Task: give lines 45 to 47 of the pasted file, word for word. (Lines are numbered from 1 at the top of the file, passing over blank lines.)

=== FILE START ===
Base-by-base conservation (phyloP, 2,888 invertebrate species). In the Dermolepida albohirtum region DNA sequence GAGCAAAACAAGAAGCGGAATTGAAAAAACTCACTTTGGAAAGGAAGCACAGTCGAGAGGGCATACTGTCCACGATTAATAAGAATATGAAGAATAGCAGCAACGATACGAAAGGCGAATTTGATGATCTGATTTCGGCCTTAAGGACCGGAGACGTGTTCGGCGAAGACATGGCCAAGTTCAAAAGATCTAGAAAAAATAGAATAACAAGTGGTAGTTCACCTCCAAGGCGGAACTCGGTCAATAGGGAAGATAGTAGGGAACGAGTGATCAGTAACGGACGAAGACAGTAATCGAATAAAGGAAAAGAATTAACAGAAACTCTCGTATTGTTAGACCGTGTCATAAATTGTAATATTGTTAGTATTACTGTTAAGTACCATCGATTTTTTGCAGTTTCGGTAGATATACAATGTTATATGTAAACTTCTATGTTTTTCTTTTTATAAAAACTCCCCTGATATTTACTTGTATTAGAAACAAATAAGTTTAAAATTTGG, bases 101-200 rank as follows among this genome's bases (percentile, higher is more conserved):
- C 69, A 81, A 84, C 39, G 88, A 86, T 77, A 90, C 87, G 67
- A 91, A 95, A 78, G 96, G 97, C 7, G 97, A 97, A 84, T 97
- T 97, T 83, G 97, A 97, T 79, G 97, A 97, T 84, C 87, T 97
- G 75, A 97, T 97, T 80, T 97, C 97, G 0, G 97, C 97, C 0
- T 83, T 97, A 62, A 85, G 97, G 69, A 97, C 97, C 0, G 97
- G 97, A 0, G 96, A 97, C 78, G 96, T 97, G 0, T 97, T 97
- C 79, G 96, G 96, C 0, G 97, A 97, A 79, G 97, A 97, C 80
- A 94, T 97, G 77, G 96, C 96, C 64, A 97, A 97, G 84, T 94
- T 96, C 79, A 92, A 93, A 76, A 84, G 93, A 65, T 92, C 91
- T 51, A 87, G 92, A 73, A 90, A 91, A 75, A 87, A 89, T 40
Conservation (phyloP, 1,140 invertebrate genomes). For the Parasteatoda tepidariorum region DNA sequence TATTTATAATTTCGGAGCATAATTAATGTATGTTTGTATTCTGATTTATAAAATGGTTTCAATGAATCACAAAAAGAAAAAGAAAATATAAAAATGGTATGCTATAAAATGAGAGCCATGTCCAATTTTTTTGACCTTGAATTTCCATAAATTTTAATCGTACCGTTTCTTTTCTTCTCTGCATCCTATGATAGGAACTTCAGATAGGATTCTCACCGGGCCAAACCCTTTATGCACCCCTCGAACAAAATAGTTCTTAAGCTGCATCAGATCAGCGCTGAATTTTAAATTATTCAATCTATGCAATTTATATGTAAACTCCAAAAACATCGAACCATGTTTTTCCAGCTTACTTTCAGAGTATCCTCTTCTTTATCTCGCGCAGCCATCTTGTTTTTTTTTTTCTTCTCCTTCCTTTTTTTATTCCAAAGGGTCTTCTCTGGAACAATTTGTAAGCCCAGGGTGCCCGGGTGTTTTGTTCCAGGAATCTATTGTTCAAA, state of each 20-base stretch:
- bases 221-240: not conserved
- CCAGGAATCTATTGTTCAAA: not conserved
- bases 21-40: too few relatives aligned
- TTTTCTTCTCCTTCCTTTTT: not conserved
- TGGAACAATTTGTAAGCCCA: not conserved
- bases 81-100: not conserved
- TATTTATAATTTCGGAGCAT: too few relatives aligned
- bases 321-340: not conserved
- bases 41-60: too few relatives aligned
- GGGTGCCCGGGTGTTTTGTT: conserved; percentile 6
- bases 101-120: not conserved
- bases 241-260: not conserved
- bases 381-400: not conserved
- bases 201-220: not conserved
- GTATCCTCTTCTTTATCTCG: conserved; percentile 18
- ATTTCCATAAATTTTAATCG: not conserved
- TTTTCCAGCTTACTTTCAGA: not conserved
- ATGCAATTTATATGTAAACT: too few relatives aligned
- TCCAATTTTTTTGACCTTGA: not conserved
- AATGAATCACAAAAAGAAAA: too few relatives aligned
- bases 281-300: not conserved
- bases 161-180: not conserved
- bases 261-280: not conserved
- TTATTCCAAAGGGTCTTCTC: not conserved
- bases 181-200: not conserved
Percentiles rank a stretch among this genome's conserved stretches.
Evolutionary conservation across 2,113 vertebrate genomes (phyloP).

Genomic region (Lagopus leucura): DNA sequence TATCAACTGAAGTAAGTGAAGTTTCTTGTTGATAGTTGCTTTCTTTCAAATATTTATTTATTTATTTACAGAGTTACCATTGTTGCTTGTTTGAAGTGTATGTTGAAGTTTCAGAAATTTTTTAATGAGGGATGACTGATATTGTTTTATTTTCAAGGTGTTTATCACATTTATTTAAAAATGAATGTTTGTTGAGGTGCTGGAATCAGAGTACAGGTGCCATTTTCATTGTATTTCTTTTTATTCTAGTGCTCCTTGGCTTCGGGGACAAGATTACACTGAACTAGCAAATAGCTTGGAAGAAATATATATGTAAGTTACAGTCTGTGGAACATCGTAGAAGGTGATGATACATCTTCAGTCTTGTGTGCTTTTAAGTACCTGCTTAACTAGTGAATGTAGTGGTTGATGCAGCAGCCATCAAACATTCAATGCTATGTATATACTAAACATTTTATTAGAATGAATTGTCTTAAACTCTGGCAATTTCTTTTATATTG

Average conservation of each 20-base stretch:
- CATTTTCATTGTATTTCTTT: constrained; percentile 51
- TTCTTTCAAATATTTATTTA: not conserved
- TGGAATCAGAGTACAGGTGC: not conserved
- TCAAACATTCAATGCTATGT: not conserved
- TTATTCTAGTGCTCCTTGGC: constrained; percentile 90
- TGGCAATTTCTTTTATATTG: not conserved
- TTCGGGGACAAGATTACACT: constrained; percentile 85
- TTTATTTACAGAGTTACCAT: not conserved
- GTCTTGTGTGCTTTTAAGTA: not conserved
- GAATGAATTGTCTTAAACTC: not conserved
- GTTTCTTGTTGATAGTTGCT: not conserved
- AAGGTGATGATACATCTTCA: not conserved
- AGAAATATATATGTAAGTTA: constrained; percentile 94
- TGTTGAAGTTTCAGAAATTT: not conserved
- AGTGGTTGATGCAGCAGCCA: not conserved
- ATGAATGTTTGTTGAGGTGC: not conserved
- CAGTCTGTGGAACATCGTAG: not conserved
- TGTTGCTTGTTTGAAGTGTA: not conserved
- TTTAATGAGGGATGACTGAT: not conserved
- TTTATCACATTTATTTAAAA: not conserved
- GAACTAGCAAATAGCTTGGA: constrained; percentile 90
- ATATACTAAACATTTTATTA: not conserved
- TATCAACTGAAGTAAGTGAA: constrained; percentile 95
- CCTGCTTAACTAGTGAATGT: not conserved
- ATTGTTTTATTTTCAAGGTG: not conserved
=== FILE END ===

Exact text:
- TCAAACATTCAATGCTATGT: not conserved
- TTATTCTAGTGCTCCTTGGC: constrained; percentile 90
- TGGCAATTTCTTTTATATTG: not conserved